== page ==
Can you imagine your world without a smartphone? Or a world without access to Uber, Spotify or Netflix…
Probably not, and yet this device is barely a decade old.
Smartphones have been adopted faster than any technology that's come before it.
In just six years one out of 2 Americans had adopted smartphones. Compared to radio's eight years, VCR's nine years or the internet's 11 years.
But smartphones don't work without wireless technology… And we've experienced four major versions of wireless cellular technology.
45 Years ago, wireless communication started to gain some traction. That's when Motorola engineers placed the first mobile phone call.
A decade or so later, the first widely used cellular networks debuted. These first-generation — or 1G — networks allowed the first widespread use of cellphones.
By the early 1990s, digital, or 2G, cell service became available. These networks allowed for more than just voice. With 2G, users could text.
2G also allowed for more data services, leading to the first early attempts at creating smartphones.
But we wanted more. And by the early 2000s, telecommunications companies began rolling 3G wireless connectivity out. The improved connectivity allowed us to do more than just text… we could now go online.
It started with BlackBerry phones, and by the late 2000s, the smartphone became abundant with the revolutionary iPhone and other models that followed.
Today, 4G wireless is the standard. If you have a speedy wireless connection on your smartphone, it's thanks to the newer standards and technology.
Almost every tech innovation of the past 20 years has either been directly or indirectly enabled by wireless networks.
Think about it?
Without a way to connect anytime, anywhere, Apple could never have been able to reinvent the phone.
But it was so much more than just a phone. You didn’t just make calls with it. Smartphones became the focal point of consumer technology.
Rising coverage and data speeds enabled a slew of internet services and applications from social media to ride sharing to gaming.
From Uber to Spotify, without faster and better wireless, billions in wealth would never have come into existence.
There would be no Google Maps to get you around a strange city. And, of course, no chance to watch Netflix when away from home.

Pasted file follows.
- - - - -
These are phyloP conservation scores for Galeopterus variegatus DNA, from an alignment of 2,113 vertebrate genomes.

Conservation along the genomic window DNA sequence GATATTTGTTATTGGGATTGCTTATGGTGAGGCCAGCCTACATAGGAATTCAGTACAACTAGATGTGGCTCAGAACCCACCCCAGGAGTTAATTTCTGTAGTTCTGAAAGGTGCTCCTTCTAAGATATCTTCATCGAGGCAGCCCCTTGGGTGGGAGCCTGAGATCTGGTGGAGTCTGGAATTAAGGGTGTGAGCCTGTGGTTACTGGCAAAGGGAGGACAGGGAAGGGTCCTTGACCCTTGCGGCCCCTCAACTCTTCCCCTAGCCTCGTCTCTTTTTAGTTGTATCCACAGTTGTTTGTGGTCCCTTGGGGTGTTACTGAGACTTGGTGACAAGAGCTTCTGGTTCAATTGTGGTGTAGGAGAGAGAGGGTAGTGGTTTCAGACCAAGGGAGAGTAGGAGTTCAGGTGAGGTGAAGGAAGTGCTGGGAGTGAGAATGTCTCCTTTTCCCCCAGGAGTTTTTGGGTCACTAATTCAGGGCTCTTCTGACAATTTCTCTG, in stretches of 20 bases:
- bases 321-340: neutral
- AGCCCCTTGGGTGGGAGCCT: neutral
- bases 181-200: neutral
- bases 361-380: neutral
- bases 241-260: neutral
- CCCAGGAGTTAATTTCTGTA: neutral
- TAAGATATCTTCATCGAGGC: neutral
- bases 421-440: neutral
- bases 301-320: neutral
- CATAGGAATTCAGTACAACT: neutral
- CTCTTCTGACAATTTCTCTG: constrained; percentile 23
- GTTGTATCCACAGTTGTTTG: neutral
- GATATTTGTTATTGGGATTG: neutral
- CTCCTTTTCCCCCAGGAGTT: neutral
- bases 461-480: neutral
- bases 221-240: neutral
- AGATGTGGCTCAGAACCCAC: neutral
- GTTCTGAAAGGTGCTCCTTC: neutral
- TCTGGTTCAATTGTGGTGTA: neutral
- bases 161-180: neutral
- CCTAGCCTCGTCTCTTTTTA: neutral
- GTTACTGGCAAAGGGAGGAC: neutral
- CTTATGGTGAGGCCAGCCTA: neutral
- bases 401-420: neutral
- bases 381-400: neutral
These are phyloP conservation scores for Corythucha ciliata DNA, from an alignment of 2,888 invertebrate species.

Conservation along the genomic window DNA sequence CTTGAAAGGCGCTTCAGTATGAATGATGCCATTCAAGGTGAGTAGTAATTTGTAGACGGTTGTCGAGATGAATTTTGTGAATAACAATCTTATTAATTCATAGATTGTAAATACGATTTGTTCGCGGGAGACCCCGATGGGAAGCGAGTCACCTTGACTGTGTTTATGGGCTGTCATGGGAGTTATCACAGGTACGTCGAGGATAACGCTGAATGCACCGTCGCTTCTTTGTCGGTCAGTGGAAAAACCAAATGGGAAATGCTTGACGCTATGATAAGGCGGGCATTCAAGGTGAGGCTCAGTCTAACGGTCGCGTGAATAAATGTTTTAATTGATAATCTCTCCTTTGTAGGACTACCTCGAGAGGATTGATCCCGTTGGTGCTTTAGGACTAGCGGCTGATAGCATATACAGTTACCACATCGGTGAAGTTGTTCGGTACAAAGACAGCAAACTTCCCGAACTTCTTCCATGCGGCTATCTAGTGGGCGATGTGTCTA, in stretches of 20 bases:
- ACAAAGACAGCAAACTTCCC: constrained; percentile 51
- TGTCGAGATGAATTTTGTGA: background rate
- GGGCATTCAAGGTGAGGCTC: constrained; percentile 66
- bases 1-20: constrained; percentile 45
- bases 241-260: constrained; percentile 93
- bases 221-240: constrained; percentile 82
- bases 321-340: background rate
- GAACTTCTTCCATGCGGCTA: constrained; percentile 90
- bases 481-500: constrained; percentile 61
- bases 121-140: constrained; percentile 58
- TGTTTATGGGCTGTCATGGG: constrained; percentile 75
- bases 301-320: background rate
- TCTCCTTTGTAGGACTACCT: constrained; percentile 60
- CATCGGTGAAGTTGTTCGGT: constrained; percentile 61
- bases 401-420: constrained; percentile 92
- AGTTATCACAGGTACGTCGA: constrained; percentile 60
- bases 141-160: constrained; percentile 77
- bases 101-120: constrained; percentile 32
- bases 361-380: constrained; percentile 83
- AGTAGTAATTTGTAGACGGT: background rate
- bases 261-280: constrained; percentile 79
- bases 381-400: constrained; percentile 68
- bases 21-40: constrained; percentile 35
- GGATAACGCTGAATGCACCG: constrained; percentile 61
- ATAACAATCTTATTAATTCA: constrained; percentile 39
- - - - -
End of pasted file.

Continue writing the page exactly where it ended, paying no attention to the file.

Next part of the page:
These days, we can hardly imagine a world where our smartphones don’t exist. Yet these devices are barely a decade old.
And in time, each of these past generations of wireless technology will only be considered “prequels” to the greatest wireless tech of them all…
5G: The 21st century tech revolution set to catapult into a $12.3 trillion industry!
Imagine connecting more than 100 times faster than your current 4G connection… and more than 10 times faster than your home broadband.
Wireless speeds so fast you can download a high-definition movie in a second.
That’s the power of 5G.
With 5G, tech innovations like virtual reality (VR) and electric cars, are now a reality.
But they’re just two applications of the 5G demand puzzle. There will also be a growth of new data-hungry devices.
Growth of the internet of things (IoT) means data use will grow exponentially. As many as a trillion devices will connect over the next 10 years.
5G will lead to new tech we haven’t even dreamed up yet. Take 4G, it enabled billion-dollar “unicorn” start-ups to emerge like Uber, Facebook and the whole ‘app’ economy.
According to former Federal Communications Commission Commissioner Rob McDowell,
“No one foresaw the app economy coming. What’s exciting about 5G is that nobody can really fathom what’s going to happen.”
US chip maker, Qualcomm (NASDAQ: QCOM) believes,
• 5G will lift mobile into a technology that changes the world.
• …the global 5G standard will advance mobile from connecting people-to-people and people-to-information to a unified connectivity – connecting people to everything.
The company projects that $12.3 trillion in new goods and services will be enabled by 5G technology by 2035, creating 22 million jobs and growing the world economy by $3 trillion!
Phone company, Ericsson says the new 5G market will be worth more than $1.2 trillion by 2026.
And the Global System Mobile (GSM) Association predicts over a billion 5G connections by 2025, reaching a third of the global population.
The move from 4G to 5G is going to be like moving from the typewriter to the computer.
In other words, it will involve new ways of thinking and new industries to support new ways of doing things.
See you next week.
Managing Editor, The South African Investor